Extended-release quetiapine as monotherapy for the treatment of adults with acute mania: a randomized, double-blind, 3-week trial.Clin Ther. 2011 Nov; 33(11):1643-58.CT
Bipolar disorder, a highly recurrent and chronic condition, often necessitates periods of hospitalization and requires lifelong treatment with medication. It is characterized by alternating episodes of mania and depression. Given the severity of mania, physicians must be able to control symptoms rapidly.
The purpose of this pivotal, Phase III trial was to evaluate the efficacy and tolerability of once-daily extended-release quetiapine fumarate (quetiapine XR) monotherapy in improving manic symptoms in patients with bipolar I disorder.
This was a 3-week, randomized, parallel-group, double-blind, placebo-controlled study. Patients aged 18 to 65 years with bipolar I disorder (most recent episode manic or mixed; with or without rapid cycling) were randomized to receive placebo or quetiapine XR monotherapy once daily (300 mg on day 1; 600 mg on day 2; flexible dosing, 400-800 mg, from day 3 through day 22 [study end point, week 3]). The primary outcome measure was the change from baseline to study end in the Young Mania Rating Scale (YMRS) total score. Secondary outcome measures included the Montgomery-Åsberg Depression Rating Scale (MADRS) total score, YMRS response (≥50% reduction in YMRS) and remission (YMRS score ≤12 at final visit) rates, and change from baseline to week 3 in Clinical Global Impression-Bipolar-Severity of Illness (CGI-BP-S) and CGI-BP-Change (CGI-BP-C) scores. Safety profile and tolerability evaluations included monitoring of adverse events, clinical laboratory values, vital signs, extrapyramidal symptoms (including akathisia), and electrocardiogram results.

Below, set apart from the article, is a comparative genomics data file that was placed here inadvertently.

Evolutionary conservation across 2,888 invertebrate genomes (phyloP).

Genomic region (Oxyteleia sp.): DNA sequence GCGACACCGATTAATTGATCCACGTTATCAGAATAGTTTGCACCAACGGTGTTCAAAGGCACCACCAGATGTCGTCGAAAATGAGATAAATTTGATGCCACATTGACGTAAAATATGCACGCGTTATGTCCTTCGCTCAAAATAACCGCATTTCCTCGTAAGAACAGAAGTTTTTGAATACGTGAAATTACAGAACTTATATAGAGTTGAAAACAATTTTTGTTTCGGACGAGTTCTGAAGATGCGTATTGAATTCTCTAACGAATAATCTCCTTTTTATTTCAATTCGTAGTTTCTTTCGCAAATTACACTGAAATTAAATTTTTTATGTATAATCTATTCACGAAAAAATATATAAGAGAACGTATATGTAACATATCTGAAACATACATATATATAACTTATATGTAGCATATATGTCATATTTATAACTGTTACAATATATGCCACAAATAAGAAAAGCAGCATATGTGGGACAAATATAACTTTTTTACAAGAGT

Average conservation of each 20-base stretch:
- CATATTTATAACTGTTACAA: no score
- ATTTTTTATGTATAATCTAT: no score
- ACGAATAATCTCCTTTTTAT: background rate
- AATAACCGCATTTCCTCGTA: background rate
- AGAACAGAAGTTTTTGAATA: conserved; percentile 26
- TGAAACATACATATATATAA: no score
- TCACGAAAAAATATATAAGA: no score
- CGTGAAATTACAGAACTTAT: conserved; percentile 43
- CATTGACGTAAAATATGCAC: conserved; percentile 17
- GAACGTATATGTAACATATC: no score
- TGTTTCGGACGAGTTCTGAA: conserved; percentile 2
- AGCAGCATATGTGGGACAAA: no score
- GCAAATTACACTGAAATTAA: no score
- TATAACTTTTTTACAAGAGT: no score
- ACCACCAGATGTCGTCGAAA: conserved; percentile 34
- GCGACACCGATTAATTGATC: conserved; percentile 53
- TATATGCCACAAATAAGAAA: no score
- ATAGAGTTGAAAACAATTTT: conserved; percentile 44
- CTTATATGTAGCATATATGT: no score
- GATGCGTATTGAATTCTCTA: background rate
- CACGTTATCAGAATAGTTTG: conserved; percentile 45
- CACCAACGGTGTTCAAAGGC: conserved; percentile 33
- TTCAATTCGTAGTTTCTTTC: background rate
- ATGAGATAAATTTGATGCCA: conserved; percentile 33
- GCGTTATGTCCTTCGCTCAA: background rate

Compared with placebo (n = 159), quetiapine XR monotherapy (n = 149; mean daily dose, 604 mg) significantly improved manic symptoms starting at day 4 (first assessment; P < 0.001), with sustained improvement to study end (week 3; P < 0.001). MADRS scores showed greater improvement from baseline to study end with quetiapine XR than with placebo (P = 0.004). Response and remission rates were significantly greater (P < 0.01) with quetiapine XR than with placebo at study end. Quetiapine XR also resulted in significant improvements over placebo in CGI-BP-S and CGI-BP-C scores (P < 0.001 and P < 0.001, respectively). Adverse events were mild to moderate in intensity; the most common ones associated with quetiapine XR were sedation, dry mouth, and somnolence.
This 3-week trial suggests that quetiapine XR (400-800 mg) once-daily monotherapy is efficacious (from day 4) and generally well tolerated in patients with manic or mixed episodes of bipolar I disorder.